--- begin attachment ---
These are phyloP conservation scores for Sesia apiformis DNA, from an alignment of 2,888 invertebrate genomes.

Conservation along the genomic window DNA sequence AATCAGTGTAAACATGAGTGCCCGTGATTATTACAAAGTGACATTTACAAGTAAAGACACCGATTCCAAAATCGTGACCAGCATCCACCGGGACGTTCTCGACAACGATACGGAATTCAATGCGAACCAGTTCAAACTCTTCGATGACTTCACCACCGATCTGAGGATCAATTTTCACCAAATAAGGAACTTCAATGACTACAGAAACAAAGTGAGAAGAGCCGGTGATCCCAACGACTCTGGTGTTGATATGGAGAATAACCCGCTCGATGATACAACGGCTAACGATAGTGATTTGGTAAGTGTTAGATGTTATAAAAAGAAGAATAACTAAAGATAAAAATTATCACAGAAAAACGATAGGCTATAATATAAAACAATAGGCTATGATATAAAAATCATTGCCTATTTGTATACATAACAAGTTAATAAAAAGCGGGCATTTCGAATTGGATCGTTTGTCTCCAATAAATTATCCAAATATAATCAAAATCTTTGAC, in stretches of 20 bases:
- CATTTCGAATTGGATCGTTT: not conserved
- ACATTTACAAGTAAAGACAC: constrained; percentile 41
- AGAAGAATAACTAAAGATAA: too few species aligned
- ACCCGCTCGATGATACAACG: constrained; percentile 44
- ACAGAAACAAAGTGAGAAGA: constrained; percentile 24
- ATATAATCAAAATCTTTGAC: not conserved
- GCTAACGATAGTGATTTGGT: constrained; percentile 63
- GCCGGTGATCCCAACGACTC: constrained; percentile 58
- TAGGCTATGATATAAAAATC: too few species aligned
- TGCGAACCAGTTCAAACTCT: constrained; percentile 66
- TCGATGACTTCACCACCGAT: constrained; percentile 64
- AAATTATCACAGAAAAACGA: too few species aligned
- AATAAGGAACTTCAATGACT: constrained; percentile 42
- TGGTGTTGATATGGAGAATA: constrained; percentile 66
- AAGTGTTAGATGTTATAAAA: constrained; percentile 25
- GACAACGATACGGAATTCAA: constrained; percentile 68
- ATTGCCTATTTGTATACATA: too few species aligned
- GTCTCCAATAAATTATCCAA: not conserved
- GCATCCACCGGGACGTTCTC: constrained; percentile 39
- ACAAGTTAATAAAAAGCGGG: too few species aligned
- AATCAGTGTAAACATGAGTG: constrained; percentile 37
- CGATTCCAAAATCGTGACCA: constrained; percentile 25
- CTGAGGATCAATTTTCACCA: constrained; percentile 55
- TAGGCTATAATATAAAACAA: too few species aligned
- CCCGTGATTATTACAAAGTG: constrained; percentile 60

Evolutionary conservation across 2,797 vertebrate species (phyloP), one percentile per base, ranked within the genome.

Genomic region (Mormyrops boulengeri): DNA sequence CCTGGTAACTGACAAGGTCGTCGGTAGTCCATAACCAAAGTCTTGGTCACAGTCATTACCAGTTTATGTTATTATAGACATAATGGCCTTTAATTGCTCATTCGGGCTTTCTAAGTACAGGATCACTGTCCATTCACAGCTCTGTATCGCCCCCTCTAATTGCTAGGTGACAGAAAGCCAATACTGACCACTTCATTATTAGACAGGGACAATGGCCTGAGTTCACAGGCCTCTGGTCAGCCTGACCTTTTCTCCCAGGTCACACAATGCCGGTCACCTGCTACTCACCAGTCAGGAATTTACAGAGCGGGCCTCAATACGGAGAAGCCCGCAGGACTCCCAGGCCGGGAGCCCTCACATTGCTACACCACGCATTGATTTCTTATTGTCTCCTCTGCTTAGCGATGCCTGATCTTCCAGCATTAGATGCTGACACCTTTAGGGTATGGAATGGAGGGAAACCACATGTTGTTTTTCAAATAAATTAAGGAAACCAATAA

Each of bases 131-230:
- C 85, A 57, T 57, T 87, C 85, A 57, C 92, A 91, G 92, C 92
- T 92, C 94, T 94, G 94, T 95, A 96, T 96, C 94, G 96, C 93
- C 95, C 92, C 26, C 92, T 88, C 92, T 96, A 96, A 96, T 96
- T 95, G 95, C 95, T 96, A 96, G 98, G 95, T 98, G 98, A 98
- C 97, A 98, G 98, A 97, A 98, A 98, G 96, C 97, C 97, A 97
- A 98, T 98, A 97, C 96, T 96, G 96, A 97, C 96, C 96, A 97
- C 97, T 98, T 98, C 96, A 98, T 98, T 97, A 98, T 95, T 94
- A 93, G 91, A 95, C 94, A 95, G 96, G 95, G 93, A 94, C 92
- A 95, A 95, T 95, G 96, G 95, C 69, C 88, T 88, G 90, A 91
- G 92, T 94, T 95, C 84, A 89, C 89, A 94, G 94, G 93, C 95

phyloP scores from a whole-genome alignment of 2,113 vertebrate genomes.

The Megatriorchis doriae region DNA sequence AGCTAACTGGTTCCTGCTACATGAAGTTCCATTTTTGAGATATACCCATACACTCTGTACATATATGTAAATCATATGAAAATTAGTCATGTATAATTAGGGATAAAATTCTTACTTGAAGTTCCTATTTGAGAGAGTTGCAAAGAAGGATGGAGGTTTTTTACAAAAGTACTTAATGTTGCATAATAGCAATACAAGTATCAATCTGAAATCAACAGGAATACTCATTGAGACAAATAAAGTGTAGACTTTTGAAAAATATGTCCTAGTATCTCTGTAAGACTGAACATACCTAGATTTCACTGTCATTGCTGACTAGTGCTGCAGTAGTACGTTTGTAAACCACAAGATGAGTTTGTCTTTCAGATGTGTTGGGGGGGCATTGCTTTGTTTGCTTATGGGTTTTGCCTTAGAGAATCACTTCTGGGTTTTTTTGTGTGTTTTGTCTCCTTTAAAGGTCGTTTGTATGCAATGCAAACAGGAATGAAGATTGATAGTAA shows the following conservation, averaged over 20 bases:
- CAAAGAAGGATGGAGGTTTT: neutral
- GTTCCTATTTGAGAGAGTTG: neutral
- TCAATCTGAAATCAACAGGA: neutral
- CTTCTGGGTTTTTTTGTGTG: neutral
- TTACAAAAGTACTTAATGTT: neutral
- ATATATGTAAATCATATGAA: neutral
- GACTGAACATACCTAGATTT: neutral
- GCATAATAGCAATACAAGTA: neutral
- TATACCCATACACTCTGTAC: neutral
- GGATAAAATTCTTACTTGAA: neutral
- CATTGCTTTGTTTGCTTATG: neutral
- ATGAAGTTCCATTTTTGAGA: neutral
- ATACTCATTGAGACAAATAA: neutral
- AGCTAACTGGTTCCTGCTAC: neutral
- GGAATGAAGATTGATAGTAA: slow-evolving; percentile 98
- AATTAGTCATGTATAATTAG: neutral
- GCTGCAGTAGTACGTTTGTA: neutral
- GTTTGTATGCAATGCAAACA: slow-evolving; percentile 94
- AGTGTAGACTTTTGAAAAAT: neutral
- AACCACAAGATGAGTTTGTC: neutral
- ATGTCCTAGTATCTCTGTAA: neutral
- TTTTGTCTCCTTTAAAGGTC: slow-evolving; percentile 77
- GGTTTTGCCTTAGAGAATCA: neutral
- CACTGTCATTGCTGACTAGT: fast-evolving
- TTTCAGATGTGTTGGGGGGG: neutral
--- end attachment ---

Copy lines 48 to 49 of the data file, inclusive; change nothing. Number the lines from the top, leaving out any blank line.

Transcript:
- ATATATGTAAATCATATGAA: neutral
- GACTGAACATACCTAGATTT: neutral